Friday, June 28, 2019


Where should the Marvel Cinematic Universe go after the epic, all hands on deck finale of AVENGERS: ENDGAME? It looks like SPIDER-MAN: FAR FROM HOME has the right idea. This Spidey sequel tell a story that’s smaller, more intimate, and with a distinct emphasis on character. It may not reach the heights that last year’s animated and Academy Award-winning SPIDER-MAN: INTO THE SPIDER-VERSE achieved, but as superhero films go, it’s easy, breezy, and satisfying. Also, it has the best post-credit teasers in many a Marvel moon.

The film’s story picks up soon after the Avengers saved the planet and returned the population lost when Thanos snapped his fingers in AVENGERS: INFINITY WAR. And while Peter Parker (Tom Holland) is grateful that many of his classmates have returned, he’s still mourning the loss of his mentor Tony Stark (Robert Downey Jr.). It’s hard for the teenager to move on, especially when Happy (Jon Favreau), Stark’s right-hand man, shows up with a special gift for him - Tony’s A.I. infused glasses. Those glasses come in handy on his science class’s trip to Europe where he’s trying to figure out if his girl crush M.J. (Zendaya) is interested in the handsome and confident Brad (Remy Hii). Peter taps into their cellphones to read corresponding text messages and ends up unwittingly ordering a drone strike on Brad. Oops!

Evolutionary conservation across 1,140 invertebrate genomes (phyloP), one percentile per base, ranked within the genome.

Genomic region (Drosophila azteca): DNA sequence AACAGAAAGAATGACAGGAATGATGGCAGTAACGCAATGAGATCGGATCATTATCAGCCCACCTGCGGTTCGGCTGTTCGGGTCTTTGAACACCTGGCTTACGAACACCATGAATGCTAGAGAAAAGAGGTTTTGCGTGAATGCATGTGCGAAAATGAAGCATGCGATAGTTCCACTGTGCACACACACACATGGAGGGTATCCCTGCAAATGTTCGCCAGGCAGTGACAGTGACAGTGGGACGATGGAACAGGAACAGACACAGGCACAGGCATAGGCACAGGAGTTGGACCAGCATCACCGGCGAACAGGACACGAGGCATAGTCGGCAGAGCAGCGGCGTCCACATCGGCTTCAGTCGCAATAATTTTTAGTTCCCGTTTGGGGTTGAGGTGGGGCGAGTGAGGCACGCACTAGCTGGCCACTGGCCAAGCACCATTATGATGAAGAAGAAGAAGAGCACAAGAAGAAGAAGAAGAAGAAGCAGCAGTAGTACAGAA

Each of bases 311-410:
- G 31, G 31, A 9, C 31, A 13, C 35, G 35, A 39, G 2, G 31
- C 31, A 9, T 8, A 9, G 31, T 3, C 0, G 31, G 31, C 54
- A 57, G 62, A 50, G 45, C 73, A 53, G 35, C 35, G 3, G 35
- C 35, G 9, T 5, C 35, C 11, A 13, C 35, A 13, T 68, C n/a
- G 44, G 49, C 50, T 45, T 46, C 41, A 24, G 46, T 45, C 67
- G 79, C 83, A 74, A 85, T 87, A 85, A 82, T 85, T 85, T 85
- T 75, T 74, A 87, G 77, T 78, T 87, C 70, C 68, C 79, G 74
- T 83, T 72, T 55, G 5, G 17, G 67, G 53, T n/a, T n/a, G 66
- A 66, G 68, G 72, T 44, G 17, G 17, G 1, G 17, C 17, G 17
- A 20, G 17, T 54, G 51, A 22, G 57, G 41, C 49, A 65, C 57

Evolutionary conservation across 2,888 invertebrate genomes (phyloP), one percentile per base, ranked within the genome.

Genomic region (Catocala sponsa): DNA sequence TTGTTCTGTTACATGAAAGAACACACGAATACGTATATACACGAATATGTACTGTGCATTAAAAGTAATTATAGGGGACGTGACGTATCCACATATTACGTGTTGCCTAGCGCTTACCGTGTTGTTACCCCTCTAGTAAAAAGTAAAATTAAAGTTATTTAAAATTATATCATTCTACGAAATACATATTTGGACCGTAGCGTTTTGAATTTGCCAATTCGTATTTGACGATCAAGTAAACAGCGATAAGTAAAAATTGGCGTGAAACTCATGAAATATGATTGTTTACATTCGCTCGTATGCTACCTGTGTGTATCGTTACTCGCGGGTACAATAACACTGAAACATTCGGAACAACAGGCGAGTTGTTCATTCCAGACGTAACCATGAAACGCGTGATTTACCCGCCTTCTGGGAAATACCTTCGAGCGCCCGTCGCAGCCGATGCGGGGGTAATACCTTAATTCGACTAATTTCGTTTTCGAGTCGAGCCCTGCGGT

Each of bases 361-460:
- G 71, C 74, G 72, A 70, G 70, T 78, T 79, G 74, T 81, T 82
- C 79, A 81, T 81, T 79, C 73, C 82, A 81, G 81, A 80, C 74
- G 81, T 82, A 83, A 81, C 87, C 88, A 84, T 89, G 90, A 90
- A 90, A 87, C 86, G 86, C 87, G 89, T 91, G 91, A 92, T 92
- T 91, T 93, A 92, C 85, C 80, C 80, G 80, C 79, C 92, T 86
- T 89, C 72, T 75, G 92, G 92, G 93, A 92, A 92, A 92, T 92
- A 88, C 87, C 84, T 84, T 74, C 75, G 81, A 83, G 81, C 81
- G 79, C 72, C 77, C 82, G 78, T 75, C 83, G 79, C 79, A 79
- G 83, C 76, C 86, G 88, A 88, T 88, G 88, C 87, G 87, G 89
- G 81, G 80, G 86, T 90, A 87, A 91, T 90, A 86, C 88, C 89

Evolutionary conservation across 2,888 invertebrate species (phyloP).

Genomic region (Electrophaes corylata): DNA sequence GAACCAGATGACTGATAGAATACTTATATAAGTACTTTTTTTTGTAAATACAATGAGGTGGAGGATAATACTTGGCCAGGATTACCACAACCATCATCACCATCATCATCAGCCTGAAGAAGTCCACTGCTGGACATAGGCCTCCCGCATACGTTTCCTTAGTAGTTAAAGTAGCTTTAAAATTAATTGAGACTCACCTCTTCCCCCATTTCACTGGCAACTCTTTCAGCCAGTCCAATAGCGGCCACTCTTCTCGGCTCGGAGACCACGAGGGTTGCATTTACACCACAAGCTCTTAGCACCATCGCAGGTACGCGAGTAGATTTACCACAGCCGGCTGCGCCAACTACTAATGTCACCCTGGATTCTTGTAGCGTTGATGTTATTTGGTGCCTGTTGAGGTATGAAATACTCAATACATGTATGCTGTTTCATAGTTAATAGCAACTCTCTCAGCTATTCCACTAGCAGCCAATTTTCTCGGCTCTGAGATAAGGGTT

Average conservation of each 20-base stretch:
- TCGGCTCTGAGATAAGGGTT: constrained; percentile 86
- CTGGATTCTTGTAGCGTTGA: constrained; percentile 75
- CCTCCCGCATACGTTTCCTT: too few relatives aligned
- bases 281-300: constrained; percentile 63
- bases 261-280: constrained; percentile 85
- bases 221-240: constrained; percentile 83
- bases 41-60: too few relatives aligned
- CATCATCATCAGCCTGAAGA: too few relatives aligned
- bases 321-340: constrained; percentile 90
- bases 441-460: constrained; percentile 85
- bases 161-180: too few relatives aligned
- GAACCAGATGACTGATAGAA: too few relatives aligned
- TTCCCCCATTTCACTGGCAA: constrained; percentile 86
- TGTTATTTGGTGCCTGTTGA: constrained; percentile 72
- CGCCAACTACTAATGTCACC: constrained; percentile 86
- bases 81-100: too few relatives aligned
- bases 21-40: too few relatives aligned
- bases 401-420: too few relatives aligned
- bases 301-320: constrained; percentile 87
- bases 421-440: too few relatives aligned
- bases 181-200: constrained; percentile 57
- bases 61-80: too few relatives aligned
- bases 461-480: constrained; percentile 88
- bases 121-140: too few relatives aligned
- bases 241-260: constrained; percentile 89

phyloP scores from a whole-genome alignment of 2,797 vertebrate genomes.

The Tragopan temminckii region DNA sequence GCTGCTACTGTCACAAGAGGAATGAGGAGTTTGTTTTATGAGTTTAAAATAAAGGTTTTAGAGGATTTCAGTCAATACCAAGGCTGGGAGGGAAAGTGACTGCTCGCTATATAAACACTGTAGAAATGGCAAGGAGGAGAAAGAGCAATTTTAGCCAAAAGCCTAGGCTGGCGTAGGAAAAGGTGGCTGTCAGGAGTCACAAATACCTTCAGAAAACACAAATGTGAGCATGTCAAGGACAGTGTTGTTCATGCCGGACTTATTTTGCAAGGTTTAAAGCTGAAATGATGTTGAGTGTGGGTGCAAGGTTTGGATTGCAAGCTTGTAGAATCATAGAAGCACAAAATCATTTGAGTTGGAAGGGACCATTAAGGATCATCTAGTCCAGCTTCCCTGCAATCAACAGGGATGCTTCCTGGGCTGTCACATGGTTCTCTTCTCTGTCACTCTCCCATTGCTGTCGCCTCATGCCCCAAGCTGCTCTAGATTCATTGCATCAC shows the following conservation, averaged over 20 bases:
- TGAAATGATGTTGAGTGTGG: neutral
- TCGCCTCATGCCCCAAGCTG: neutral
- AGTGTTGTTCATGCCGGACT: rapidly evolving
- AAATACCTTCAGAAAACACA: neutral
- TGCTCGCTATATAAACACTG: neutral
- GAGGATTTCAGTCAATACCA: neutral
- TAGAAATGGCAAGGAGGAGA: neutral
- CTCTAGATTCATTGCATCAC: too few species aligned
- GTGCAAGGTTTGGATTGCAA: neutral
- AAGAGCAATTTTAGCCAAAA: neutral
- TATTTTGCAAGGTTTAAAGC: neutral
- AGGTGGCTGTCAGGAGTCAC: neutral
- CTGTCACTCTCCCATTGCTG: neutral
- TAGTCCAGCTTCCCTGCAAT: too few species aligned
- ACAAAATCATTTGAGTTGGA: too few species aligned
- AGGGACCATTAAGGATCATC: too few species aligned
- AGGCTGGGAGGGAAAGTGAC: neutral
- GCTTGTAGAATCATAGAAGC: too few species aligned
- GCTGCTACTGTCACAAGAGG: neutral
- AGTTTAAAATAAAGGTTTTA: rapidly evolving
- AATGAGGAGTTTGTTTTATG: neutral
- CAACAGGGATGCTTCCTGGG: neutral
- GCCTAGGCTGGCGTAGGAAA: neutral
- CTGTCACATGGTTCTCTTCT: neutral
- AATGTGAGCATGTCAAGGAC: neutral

Peter gets out of that jam, but then Nick Fury (Samuel L. Jackson) shows up, demanding that he help thwart some environmental villains based on the elements, alongside a mysterious superhero named Quentin Beck (Jake Gyllenhaal) who hails from a parallel dimension of planet Earth. Mysterio, as Peter dubs him, quickly becomes a stand-in father figure to Peter, filling the void left by Stark’s death. And soon enough, they’re fittingly saving Europe together as they battle and prevail over two monstrous demons – a water monstrosity in Venice, and a fire demon in Prague. 

The fun of these set-pieces is two-fold. One, the CGI is deftly done, never overstaying its welcome and happening in real settings, so it’s all the more believable. And two, the characters really come through in the action. Parker’s uncertainty translates to his movements even as Spider-Man, and despite his extraordinary abilities, his hesitancy speaks volumes about his character. One of the reasons that Spidey is so beloved is that he is a vulnerable kid in these films, even though Fury insists he takes upon adult responsibilities. That makes for a more uncertain hero, one whom the audience isn't always sure will prevail.